Velázquez The Complete Works review: bringing people to life

Where this mighty volume really scores is in allowing us to get so much closer to his pictures than any of its predecessors ever have, says David Ekerdjian

Culture

The Panic Years by Nell Frizzell review

This important, well-intentioned book about the difficulties of modern motherhood fizzes with good ideas, but may come over as insensitive to women staring over the so-called fertility ‘cliff edge’, says Madeleine Feeny 

Books

Frostquake by Juliet Nicolson review: convincing, poetic and touching

Temperatures ‘low enough to freeze human flesh’ swept through Britain in the terrible winter of 1962; this timely social history has many parallels with today, says Marcus Field 

Books

Empireland by Sathnam Sanghera review: coming to terms with the past

Many people feel strongly about it, but there is little consensus on what the British empire left us, says the author of this timely new analysis

Books

Bernardine Evaristo: it’s been a very, very long journey

She’s best known for her Booker-winning novel but Bernardine Evaristo is returning to her drama school roots. She talks to Patricia Nicol about the future of theatre, finding fame 40 years into her career and her mixed feelings on her new OBE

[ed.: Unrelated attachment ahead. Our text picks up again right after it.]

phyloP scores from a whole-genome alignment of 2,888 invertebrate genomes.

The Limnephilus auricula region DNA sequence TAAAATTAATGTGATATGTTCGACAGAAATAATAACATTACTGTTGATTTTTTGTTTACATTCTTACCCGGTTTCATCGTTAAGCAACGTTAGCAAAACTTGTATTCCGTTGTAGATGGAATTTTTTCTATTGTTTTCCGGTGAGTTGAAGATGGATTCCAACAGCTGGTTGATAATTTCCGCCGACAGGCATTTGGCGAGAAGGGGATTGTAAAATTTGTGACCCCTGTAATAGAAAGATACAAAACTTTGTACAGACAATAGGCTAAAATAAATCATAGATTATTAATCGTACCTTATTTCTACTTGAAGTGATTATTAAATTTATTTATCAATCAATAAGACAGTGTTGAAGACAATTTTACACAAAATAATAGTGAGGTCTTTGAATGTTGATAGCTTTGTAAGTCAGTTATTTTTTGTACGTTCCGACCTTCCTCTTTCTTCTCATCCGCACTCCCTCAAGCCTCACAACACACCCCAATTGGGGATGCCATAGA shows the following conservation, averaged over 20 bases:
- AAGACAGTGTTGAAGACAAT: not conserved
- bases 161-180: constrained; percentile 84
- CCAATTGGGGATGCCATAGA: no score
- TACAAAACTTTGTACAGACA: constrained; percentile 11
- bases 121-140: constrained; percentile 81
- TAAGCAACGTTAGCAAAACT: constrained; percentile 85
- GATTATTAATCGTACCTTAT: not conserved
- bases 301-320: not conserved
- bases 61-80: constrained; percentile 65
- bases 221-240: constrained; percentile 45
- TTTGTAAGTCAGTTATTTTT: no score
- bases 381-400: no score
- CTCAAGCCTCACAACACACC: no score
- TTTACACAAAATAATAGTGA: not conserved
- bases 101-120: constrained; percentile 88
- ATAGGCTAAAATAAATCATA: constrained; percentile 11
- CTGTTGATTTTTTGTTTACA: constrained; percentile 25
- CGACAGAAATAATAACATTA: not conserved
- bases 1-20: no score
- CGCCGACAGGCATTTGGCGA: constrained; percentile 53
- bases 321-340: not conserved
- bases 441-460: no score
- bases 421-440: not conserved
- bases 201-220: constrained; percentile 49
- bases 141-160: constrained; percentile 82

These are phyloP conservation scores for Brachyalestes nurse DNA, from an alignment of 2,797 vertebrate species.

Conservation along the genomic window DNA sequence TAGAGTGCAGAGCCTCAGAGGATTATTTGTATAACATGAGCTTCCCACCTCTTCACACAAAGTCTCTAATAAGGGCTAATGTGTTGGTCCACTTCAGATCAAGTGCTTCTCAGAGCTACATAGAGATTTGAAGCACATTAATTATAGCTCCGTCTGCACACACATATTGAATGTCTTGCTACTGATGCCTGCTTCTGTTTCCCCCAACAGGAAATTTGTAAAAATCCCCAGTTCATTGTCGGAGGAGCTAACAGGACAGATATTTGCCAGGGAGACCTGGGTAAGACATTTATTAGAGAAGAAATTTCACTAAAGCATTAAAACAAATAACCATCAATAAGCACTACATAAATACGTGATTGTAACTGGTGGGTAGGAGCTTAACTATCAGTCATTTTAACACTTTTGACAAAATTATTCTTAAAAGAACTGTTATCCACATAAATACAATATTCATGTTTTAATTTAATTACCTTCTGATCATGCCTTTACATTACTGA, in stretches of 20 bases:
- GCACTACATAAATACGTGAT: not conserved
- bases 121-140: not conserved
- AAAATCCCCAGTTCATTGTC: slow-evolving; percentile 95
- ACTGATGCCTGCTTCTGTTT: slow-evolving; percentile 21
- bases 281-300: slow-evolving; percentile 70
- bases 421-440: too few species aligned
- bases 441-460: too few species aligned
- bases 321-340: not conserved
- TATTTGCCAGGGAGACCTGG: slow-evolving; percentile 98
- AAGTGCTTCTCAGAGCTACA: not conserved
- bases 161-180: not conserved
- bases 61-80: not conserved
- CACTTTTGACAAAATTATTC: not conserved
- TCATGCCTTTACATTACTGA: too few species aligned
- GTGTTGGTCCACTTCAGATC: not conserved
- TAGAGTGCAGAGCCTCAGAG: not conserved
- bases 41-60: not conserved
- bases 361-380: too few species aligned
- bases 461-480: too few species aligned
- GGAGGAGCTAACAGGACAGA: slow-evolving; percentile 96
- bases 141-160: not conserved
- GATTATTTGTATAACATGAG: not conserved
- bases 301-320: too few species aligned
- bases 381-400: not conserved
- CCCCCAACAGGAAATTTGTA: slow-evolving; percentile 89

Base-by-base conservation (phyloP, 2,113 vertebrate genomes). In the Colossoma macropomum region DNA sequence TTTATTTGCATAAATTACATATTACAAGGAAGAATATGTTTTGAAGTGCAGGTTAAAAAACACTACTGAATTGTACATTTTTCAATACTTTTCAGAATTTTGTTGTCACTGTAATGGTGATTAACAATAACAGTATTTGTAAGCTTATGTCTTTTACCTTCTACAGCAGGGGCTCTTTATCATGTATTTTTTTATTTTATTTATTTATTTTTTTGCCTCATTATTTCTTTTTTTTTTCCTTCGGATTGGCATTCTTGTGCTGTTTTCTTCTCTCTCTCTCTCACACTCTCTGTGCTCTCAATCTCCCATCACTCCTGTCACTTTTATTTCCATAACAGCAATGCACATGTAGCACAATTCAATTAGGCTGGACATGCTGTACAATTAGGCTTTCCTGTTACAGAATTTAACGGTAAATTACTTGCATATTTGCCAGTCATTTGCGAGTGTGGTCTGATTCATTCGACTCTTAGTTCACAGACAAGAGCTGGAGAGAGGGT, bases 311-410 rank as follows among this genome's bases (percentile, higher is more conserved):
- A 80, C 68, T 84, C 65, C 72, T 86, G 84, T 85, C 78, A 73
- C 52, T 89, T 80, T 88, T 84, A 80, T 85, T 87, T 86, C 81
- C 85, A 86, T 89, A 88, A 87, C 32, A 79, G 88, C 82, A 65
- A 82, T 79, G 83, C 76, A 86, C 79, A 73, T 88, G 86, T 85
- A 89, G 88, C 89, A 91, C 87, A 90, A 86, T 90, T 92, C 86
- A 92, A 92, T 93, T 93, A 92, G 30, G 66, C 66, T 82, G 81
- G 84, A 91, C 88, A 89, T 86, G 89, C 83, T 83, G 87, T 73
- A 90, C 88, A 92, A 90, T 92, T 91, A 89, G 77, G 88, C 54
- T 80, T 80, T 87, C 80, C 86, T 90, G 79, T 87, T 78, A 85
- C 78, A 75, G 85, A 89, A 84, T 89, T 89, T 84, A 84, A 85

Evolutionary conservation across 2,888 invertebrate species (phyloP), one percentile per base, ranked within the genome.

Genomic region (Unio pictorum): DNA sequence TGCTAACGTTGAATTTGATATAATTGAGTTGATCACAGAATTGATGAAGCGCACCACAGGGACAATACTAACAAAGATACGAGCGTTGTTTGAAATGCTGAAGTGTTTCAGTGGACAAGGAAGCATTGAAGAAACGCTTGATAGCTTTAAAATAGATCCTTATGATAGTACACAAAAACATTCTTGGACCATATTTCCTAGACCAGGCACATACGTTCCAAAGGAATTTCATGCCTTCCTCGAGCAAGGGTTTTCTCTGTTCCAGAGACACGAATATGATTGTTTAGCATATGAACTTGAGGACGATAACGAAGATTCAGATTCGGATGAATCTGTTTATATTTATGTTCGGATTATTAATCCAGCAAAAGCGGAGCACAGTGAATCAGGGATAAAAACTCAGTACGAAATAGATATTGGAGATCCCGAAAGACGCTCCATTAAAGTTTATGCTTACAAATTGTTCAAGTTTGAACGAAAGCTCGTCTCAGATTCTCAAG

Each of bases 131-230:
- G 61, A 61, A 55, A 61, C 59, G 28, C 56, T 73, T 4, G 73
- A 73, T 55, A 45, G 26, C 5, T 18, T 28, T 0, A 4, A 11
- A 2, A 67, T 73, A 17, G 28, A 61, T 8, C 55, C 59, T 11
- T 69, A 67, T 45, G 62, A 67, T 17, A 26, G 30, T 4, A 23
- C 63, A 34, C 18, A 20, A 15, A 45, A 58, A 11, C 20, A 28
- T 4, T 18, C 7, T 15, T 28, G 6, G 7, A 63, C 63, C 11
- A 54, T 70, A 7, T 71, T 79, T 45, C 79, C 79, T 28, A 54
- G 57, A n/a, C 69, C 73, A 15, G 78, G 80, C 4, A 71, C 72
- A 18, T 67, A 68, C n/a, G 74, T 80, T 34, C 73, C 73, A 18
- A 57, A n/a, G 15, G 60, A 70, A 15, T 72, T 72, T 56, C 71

Books

A war on words: how cancel culture is taking over the literary world

Books pulled last minute and staff threatening to strike because they disagree with JK Rowling - Katie Law reports on how publishing went woke

Books

The best diet books for 2021

Learn how to beat burnout, batch cook or go pegan (that’s paleo-meets-vegan) with the new wave of diet books, says Katie Law 

Books

Biracial Britain by Remi Adekoya review

Race is not a universal category but shaped by many different cultures

Books

People Like Her by Ellery Lloyd review: the dark side of Instagram

Husband-and-wife team Ellery Lloyd’s debut novel is a slick thriller about the perils of putting oneself in the social spotlight